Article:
the middlemen have become mere beak wetters and speculators(ie: gamblers).
      and actual price discovery is long gone.
      and please note that government subsidies, by and large, go to the Big Boys, and to “commodity crops” like corn….NOT to Veggies or Fruits…those are “specialty crops”, according to Big Ag and their captive USDA, etc.
      an afterthought, at best

      Reply
      1. Stephen V.

        All good points AtH. Excellent outfit that Cornucopia.
        I was a manager of a small SoCal natural food store in 1991 ? when the National Org Standards were enacted. I celebrated at the time (recogntion ! of hippie values). But since Reg’s have just become a cover for big organic. Allowing hydroponic soliless to be org. cert. will be the final death knell. Cornucopia spends a lot of resources in litigation. Another externalized cost?

        Reply
        1. Amfortas the hippie

          aye. I was heavily involved in birthing Texas’ once-excellent Organic Certification Program, and almost wept when the feds took over.
          watered down with sewage sludge.
          and you can’t use the word “organic” unless you sign up for it.
          to paraphrase Yoda…”big bidness screws up everything”

          Reply
  5. Carla

    Unfortunately, in NE Ohio, my experience with CSAs somewhat mirrors that of Yves: kohlrabi and kale for months on end, some onions, the occasional tomato. I actually enjoy cooking, but really. And the share price is high, given what you get. I’m willing to pay a premium for things we actually want to eat. Here, anyway, CSAs are a great concept, but not yet great in practice.

    Reply
    1. rd

      In Central New York we have had good experience getting a wide variety of seasonal things with CSAs. There is just about always leafy greens, often two types, onions, peppers, turnips, carrots etc. depending on season.

      However, there is a fair amount of variability between CSAs, so you need to do homework.

      Reply
      1. Carla

        I did do my homework, for several years in a row. It included joining one CSA for a season, and in other years, sampling several others that allow drop-in purchases. CSA’s are really not very good in this area, at least for us — we are omnivores who enjoy a wide variety of fresh foods.

        Reply
      2. Yves Smith Post author

        The variety here looks good but includes stuff that I suspect a lot of people like but one or both of us here won’t eat: white potatoes (as opposed to yellow), okra, radishes, fennel (which I don’t dislike but have no idea how to cook except steaming) and eggplant (which I like but my mother loathes).

        Reply
    2. clarky90

      I’ve been living on NZ grass fed, beef burger, beef steak, eggs and aged cheese, salt, water and coffee for the last four weeks.

      I age supermarket Colby (dusted with pink salt) in pillow cases with a few parmesan rinds thrown in for inoculant.

      The meat is in a little chest freezer. This simplifies my life. I throw the frozen beef in the air fryer and set the timer for 25-30 minutes. I eat a couple of times a day, if I’m hungry.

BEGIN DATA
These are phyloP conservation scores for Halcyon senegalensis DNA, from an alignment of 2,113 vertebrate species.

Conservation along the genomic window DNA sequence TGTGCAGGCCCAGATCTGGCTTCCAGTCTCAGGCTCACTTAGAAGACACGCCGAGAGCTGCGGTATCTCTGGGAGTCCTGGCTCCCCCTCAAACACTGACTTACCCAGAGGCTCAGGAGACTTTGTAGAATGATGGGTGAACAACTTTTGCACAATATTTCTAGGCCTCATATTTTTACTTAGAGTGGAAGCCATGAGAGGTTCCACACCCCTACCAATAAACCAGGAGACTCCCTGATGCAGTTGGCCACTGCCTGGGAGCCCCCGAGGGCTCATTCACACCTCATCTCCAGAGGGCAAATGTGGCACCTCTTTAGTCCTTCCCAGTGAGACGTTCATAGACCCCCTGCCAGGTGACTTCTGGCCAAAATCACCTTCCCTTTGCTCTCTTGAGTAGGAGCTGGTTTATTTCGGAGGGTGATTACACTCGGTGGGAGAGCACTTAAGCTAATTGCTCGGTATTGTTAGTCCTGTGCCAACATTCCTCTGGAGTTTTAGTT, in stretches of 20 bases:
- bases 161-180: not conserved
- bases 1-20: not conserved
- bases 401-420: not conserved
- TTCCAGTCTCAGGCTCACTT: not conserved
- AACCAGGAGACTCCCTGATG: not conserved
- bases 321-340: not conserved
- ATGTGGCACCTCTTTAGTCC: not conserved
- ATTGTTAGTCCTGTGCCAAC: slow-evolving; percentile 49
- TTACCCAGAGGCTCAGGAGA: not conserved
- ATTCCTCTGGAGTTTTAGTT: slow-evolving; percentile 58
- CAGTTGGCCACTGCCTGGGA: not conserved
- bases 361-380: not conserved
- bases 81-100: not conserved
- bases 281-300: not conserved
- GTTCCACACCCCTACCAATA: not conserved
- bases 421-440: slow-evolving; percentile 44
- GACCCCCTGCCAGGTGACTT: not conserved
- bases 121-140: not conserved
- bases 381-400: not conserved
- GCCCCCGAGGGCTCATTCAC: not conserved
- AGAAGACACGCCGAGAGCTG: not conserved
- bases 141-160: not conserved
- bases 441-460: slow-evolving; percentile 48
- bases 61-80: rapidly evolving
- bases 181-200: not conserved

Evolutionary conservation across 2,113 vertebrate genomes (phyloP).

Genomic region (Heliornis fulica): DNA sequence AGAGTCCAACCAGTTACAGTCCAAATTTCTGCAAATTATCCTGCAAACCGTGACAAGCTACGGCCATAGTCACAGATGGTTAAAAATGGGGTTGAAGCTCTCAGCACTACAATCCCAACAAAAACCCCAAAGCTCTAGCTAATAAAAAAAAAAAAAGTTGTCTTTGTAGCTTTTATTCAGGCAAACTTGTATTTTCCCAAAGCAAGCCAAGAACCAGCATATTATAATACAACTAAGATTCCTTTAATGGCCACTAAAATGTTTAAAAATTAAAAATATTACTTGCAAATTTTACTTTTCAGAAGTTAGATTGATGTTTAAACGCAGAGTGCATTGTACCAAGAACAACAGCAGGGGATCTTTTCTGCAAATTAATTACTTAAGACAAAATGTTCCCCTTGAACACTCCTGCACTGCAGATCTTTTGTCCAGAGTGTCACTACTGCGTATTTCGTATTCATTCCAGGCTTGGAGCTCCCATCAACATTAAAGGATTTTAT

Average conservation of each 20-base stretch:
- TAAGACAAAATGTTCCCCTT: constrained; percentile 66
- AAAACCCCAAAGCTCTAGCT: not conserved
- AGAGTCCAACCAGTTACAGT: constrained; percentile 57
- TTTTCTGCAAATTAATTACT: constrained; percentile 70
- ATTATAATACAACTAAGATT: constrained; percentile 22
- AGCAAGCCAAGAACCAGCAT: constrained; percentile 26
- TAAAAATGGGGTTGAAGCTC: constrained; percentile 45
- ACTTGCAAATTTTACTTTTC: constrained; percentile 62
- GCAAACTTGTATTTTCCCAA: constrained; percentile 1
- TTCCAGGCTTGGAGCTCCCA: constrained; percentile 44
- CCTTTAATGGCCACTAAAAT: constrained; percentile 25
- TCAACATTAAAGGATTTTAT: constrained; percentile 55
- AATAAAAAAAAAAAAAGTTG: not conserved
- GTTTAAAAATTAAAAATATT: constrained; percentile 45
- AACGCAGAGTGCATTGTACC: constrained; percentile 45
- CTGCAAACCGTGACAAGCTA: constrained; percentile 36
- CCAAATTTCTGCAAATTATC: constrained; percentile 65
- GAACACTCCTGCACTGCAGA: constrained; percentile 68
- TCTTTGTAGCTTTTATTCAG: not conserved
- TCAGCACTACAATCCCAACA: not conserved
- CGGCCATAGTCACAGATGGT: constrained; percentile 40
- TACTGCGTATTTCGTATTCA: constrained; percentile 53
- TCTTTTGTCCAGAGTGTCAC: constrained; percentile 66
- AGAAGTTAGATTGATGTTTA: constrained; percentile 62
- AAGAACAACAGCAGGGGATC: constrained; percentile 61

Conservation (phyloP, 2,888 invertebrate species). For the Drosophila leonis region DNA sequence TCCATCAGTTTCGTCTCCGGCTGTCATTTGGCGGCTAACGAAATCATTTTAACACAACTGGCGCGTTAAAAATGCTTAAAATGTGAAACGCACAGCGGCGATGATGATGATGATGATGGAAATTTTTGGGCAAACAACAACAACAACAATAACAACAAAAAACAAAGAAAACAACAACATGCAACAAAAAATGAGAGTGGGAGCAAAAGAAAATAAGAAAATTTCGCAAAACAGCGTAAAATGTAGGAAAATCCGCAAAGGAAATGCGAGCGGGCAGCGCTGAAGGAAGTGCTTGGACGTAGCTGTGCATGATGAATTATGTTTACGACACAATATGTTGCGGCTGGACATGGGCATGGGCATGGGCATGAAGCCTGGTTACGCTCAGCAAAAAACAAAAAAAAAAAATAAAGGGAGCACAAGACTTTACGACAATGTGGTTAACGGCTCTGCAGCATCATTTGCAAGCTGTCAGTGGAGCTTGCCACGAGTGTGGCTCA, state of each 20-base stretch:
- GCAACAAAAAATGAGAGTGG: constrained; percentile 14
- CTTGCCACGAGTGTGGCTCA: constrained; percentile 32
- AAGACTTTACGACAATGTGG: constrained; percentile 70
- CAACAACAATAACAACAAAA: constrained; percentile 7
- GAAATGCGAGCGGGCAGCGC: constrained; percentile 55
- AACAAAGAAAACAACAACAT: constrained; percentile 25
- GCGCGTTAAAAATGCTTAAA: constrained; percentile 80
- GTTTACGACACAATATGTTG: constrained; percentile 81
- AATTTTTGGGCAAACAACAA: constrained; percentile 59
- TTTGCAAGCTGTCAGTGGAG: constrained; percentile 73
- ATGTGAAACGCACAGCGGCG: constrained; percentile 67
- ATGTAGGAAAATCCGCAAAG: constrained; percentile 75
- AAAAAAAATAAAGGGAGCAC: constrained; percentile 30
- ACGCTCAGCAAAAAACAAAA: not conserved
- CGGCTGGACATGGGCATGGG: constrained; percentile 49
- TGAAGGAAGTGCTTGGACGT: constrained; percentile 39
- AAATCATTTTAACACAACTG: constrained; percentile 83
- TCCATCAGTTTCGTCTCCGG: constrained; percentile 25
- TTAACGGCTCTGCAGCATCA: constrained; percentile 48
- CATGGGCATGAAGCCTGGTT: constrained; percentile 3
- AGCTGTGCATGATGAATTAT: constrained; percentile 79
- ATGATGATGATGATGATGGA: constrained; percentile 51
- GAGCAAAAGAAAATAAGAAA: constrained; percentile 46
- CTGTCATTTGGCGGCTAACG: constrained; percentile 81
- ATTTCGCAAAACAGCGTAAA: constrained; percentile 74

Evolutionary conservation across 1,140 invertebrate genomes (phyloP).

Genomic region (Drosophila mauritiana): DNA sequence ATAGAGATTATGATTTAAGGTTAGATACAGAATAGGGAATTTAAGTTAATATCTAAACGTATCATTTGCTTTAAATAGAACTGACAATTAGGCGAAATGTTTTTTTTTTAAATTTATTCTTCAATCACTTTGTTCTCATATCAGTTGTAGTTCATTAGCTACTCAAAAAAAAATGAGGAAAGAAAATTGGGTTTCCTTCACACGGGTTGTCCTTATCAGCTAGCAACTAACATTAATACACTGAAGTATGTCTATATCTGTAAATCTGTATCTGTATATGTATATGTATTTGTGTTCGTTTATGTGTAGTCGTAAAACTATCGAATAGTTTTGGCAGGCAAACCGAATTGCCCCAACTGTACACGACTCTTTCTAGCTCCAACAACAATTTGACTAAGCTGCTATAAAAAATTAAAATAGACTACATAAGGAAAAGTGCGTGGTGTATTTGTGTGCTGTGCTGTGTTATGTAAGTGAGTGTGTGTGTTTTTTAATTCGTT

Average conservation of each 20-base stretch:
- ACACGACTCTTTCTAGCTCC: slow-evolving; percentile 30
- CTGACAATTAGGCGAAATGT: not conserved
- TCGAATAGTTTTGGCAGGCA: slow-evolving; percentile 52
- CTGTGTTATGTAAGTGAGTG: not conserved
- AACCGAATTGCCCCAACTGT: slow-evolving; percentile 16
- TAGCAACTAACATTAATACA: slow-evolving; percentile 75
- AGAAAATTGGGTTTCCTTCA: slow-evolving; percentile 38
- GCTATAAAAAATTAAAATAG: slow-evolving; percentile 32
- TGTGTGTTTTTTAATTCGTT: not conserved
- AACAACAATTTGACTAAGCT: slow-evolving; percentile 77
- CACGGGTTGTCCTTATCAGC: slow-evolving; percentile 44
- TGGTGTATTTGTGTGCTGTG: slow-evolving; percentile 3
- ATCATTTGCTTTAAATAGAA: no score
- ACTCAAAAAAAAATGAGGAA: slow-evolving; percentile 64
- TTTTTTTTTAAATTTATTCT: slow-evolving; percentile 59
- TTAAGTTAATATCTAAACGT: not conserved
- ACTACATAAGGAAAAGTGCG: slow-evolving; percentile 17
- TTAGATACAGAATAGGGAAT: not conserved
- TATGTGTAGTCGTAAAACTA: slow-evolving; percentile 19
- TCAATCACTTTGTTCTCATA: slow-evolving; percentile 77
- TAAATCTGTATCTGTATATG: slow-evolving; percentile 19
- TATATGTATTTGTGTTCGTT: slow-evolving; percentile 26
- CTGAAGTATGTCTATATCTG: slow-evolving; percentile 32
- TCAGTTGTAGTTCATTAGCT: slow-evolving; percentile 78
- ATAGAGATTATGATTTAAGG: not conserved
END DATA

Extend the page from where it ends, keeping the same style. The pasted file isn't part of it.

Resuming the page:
The inflammation is now gone in my right hip, knee and foot. (It came back after eating rice that I had cooked for my pet chickens a month ago). I am walking freely now!

      Reply
      1. clarky90

        Four Rescue Chickens. They had been abandoned at a local pull over (beginning of a bush walk). They are very friendly and don’t know (yet) how to be wild. I wait until dusk, when they get ready to sleep, catch them one by one, and perch them side by side, on branches in a sheltering tree.

        They are not laying eggs yet (ever?) but are the best pets ever. Big beautiful (golden/tan patterned), quirky birds. They are waiting for me, every morning at the back door for me to feed them. Don’t worry, I would never eat them!

        Reply
  6. Mattski

    In Tallahassee, we have a nationally award-winning CSA that takes the model the next logical–and politically important–step. Fifty-plus farms have united in the Red Hills Small Farm Alliance, an alliance with enormous implicit political and organizing potential–that today has almost everything one could need to supply a home’s food needs. Meat, dairy, and an amazing array of food. It has exploded now during the crisis, but the crisis is going to stimulate local farming enormously. Lots of unanswered questions, some of them ominous. There still is no real business model for small farm or organic success; all of the farmers I spoke with around the country, including during a year-long USDA-sponsored study of “disadvantaged” famer attitudes toward organic certification, were highly marginal, depended on wealthy clients, and had one member of what were typically couple/partner arrangements working an outside job to keep the thing going.

    https://www.rhomarket.com/

    What I saw in working with the Via Campesina in the Caribbean (Ja, Grenada, the DR, Cuba) and looking around the world is that after an initial burst of enthusiasm that sets up a handful of gifted and enterprising farmers. . . nothing happens without an infusion of government money and expertise. Cuba did precisely that during the period after the Soviet Union collapsed, when people began to go hungry because of US sanctions. That’s the reason why that country has become a champion of Food Sovereignty and is looked to by people around the globe for inspiration.

    We are terrifyingly oblivious to most of these currents of what is by far and away the world’s biggest social movement here. (The Via Campesina has 250 MILLION members; food sovereignty and peasant farming models are the basis of much of the world’s most vibrant political organizing across the globe, and in my view the key to rescuing humanity and creating vibrant new local economies.) I don’t expect a site that is devoted to the core countries and finance to be terribly on top of this, but a look outside this country’s borders is a critical fist step.